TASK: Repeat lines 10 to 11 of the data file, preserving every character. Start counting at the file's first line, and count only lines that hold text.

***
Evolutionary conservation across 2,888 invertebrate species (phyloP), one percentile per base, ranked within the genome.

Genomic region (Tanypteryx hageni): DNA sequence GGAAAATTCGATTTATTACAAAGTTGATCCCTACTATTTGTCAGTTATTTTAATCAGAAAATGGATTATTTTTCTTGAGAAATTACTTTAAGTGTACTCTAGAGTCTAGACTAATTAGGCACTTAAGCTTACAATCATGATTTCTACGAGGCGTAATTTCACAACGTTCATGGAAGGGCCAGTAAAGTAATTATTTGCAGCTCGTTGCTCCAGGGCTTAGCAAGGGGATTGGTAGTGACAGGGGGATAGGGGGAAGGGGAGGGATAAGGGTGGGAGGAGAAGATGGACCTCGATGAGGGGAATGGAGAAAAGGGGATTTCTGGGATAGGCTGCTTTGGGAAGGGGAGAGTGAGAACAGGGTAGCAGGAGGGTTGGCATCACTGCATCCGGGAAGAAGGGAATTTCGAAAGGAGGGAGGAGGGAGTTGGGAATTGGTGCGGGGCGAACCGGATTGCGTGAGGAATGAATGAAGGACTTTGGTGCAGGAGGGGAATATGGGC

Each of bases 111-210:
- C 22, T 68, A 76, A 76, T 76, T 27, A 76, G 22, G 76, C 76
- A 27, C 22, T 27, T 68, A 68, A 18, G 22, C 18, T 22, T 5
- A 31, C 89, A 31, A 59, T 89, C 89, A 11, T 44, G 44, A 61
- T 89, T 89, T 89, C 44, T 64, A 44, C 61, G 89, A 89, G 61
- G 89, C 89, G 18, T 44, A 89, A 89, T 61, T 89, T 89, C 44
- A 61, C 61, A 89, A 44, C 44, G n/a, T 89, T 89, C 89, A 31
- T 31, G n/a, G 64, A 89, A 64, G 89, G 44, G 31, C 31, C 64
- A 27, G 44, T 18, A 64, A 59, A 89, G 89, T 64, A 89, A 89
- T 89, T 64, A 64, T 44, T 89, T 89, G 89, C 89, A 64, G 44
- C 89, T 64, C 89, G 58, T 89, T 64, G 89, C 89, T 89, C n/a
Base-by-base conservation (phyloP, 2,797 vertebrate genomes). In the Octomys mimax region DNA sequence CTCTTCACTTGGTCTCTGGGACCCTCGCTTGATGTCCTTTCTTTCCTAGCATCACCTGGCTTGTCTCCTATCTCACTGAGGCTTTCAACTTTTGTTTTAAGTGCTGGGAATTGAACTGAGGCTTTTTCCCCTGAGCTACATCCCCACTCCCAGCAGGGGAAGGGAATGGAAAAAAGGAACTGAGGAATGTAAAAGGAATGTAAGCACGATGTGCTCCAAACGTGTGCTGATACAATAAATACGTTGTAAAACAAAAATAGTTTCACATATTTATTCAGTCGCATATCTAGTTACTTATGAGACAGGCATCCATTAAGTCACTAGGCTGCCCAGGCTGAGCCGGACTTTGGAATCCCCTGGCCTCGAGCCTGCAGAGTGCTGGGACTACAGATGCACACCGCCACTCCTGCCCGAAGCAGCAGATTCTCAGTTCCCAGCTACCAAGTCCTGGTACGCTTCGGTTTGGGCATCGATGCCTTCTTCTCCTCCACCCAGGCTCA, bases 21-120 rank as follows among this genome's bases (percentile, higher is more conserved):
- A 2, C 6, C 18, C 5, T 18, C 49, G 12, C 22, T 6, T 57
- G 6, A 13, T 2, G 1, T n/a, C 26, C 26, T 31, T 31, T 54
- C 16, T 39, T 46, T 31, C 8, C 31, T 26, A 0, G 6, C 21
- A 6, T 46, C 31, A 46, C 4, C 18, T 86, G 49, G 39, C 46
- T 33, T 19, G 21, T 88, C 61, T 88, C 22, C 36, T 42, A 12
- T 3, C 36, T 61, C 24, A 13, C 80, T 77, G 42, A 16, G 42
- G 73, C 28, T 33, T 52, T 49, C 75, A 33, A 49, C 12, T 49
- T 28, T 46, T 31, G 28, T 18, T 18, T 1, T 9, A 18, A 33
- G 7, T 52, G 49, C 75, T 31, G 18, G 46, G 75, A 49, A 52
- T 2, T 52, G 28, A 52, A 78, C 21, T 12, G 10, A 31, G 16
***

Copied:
- T 31, G n/a, G 64, A 89, A 64, G 89, G 44, G 31, C 31, C 64
- A 27, G 44, T 18, A 64, A 59, A 89, G 89, T 64, A 89, A 89